Magazine Article


The ABCs of School Photography: Profitability is Elementary

Photograph courtesy Bill Abey. Card design: School Photo Marketing, Inc.

In many areas, Schools may request a rebate or "commission" from portrait package sales to benefit school fundraising. The commission might be in a form of a surcharge on each or certain packages, or a percentage of package sales. Rebates may be as low as 10% of sales up to 50% of sales depending on the local tradition or the region of the country where you live. Ask schools in your area what commission they usually receive. Whatever you do, don't refer to commissions as a "kick-back" when discussing this issue with the decision-maker for the portrait program. This may get you booted out the door!

Schools often depend on school portrait commissions as their number one fundraising source for the year. Consider this payment as an advertising cost giving you the opportunity to be the exclusive photographer for the school. To compensate for commissions in your pricing model, try the following. Calculate your cost to produce portrait packages including prorated labor, overhead, lab bills and the total school-wide costs of services. Include the profit margin you require and establish this as your "net" prorated cost per package. Allow your school to add the commission they request, plus applicable sales tax and this becomes your retail-selling price. Following this formula should allow you to make the profit you want while helping the school meet their fundraising objectives as well.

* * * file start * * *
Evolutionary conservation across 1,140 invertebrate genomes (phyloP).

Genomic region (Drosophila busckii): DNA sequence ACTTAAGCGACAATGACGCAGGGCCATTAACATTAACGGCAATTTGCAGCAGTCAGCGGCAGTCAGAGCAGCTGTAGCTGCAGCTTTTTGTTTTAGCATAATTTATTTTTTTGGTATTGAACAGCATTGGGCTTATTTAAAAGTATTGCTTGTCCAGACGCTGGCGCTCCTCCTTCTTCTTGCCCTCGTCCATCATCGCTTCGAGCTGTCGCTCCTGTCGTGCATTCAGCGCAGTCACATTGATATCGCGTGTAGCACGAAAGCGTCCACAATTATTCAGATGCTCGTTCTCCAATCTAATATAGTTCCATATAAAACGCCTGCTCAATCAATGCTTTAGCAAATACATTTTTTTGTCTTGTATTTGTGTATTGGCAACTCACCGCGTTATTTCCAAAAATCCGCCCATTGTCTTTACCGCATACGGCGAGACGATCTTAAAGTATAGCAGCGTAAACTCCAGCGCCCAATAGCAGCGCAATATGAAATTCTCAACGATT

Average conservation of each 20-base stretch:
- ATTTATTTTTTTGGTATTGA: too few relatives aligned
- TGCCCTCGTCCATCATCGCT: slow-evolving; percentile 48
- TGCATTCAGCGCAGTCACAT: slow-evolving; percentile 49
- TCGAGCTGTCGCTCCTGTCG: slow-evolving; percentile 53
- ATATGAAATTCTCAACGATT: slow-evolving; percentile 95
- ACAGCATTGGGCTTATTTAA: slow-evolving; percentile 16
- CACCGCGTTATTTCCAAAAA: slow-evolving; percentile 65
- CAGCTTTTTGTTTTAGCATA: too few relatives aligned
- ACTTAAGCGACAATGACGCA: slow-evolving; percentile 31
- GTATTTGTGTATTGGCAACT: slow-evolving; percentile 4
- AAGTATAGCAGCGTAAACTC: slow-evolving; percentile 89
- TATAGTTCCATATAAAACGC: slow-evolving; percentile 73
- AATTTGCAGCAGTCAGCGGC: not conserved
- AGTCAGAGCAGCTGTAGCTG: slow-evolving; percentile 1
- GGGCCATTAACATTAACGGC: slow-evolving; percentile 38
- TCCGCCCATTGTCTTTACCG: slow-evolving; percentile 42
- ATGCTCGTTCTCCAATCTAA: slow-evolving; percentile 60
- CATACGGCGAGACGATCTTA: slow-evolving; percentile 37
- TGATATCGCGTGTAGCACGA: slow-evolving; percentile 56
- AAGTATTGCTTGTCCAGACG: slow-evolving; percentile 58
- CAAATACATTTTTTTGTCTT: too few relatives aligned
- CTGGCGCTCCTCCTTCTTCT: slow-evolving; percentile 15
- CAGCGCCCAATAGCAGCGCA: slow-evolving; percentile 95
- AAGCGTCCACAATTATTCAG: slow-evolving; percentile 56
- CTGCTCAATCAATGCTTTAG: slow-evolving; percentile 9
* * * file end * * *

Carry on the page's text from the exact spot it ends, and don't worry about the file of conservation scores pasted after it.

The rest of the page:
The percentage of families that choose to buy portraits; commonly called "participation" varies widely by geography, grade level and affluence of school population. In many areas of the US, such as the rural and suburban Northeast and Midwest, Elementary School participation can be very fulfilling- as much as 90% of families may buy portraits. This is contrasted by much lower participation in the South and South East of the U.S, primarily due to higher retail prices necessitated by higher commissions paid for school fundraising. Elementary schools have the highest participation rates, followed by Middle / Junior High Schools. Secondary school undergrads typically have the lowest participation rates.